5 Key Steps to Protect Against Ransomware

3) Orchestrate response to automatically contain threats

Threat actors commonly wait until Friday evenings or national holidays to ensure most people will be out of the office before executing a ransomware attack. You need to be able to respond automatically without the intervention of IT staff. 

Your response action should be to quarantine infected resources, in both the primary and backup environments. Stop backing up data from infected machines or servers and prevent anyone from recovering data from affected snapshots. To automate these processes, Druva offers built-in API integrations with SIEM (security information event managment) and SOAR (security orchestration automation and response) solutions, such as Palo Alto XSOAR, Splunk, and FireEye Helix. 

5 Key Steps to Protect Against Ransomware

4) Identify anomalous data and activities

Once you’ve quarantined affected resources, you need to understand what went wrong during the attack. There are two levels of information that are useful in this process: access insights and unusual data activity. 

  • Access insights — Situational awareness of activity in your backup environment can help you identify malicious actions such as unauthorized access or deletions. Druva’s Access Insights make it easy to see which users and APIs accessed the backup environment, where the attempts took place geographically, when they took place, and what actions were attempted. 
  • Unusual data activity (UDA) — Ransomware attacks also produce anomalies at the data level. Quickly identifying anomalous data sets can help you choose a course of action during the recovery process and even support detection of ransomware attacks. Druva’s UDA algorithm uses machine learning to understand norms for your specific backup environment and provides automated alerts for unusual data activity including bulk deletion and encryption. You can use these insights to quickly identify affected snapshots during recovery.

5) Automate the recovery of complete and clean data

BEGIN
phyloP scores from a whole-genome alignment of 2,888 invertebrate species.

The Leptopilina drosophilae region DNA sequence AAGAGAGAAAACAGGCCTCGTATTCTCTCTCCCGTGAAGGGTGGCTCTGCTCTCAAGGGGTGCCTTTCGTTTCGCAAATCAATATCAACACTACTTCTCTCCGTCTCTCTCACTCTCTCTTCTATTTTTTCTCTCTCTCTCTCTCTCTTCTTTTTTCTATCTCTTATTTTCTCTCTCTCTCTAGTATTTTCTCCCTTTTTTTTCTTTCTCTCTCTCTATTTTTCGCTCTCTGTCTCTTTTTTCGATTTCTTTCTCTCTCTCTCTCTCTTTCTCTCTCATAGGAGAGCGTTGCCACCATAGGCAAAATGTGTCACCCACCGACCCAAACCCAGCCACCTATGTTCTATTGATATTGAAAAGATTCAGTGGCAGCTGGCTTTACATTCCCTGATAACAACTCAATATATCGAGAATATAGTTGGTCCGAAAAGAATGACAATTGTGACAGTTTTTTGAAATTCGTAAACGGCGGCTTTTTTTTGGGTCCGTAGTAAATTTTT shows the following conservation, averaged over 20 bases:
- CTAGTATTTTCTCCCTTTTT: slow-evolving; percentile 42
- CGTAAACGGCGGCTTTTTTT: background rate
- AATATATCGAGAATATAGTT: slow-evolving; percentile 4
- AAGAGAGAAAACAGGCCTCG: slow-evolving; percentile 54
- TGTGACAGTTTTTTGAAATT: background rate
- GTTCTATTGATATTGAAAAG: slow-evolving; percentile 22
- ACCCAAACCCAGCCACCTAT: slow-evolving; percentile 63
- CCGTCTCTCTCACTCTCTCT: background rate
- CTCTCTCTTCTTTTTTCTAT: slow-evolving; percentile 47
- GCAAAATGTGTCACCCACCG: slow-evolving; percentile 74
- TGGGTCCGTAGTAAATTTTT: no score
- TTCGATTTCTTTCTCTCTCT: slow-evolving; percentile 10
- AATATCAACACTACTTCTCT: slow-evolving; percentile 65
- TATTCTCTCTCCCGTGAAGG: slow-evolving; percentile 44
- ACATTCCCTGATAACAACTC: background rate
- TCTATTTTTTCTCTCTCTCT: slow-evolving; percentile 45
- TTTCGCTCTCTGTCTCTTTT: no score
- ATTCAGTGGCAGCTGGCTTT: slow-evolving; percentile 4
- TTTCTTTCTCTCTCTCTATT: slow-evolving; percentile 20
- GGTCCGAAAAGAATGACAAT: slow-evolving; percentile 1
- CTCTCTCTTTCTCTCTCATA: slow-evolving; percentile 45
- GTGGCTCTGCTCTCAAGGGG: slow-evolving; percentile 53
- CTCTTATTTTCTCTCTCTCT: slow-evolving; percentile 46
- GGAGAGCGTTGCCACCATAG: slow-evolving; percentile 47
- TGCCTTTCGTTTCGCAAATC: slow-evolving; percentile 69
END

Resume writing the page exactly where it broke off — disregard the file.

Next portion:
After containing an attack and understanding its impact, you are ready to begin the process of actually restoring data. 

As ransomware encrypts data slowly over time, recovery is a complicated experience. The average dwell time for ransomware is dropping, but is still over 20 days, making it unlikely that the most recent unencrypted version of each file or dataset will exist within a single snapshot. And with ransomware recovery, you must go through the additional step of ensuring that data is clean before restoring it to your primary environment.

These unique challenges can be addressed with the following cloud-native infrastructure and automation processes:

  • Bulk restore — Following an attack, it can be challenging to recover data across all users and workloads as quickly as possible. As cost efficiency is also a critical factor, the bulk recovery of clean data is a top priority for most enterprises.
  • Druva’s Curated Recovery — Druva offers a unique solution to the problem of finding and restoring the most recent unencrypted version of files or data sets after an attack. Users simply define the time period of the attack (from initial infection to the present) and Curated Recovery uses AI to automatically find the best version of every file. The solution assembles clean versions into a single “golden snapshot” for recovery.
  • Restore only clean data — Restoring contaminated data can take your whole organization back to square one. That’s why it’s vital to ensure data is free of malware before recovery. Solutions like Druva enable you to automatically scan and remove infected files from snapshots, as well as wipe infected devices clean.

Key takeaways

The threat of ransomware continues to grow and evolve. Legacy solutions fail to protect backup data from encryption and deletion, are difficult to maintain, and offer limited response and recovery options. These solutions are also ill-equipped to handle ransomware recovery across workloads that span endpoints, data centers, SaaS applications, and the cloud. 

You need a sound data protection strategy and a strong data resilience vendor to help you implement and manage it. Druva can ensure your backup data is safe, help operationalize security across your backup and primary environments, and accelerate the recovery process so you can get back to normal faster. 

Check out Druva’s new white paper to learn more about how you can implement best practices for ransomware protection and recovery.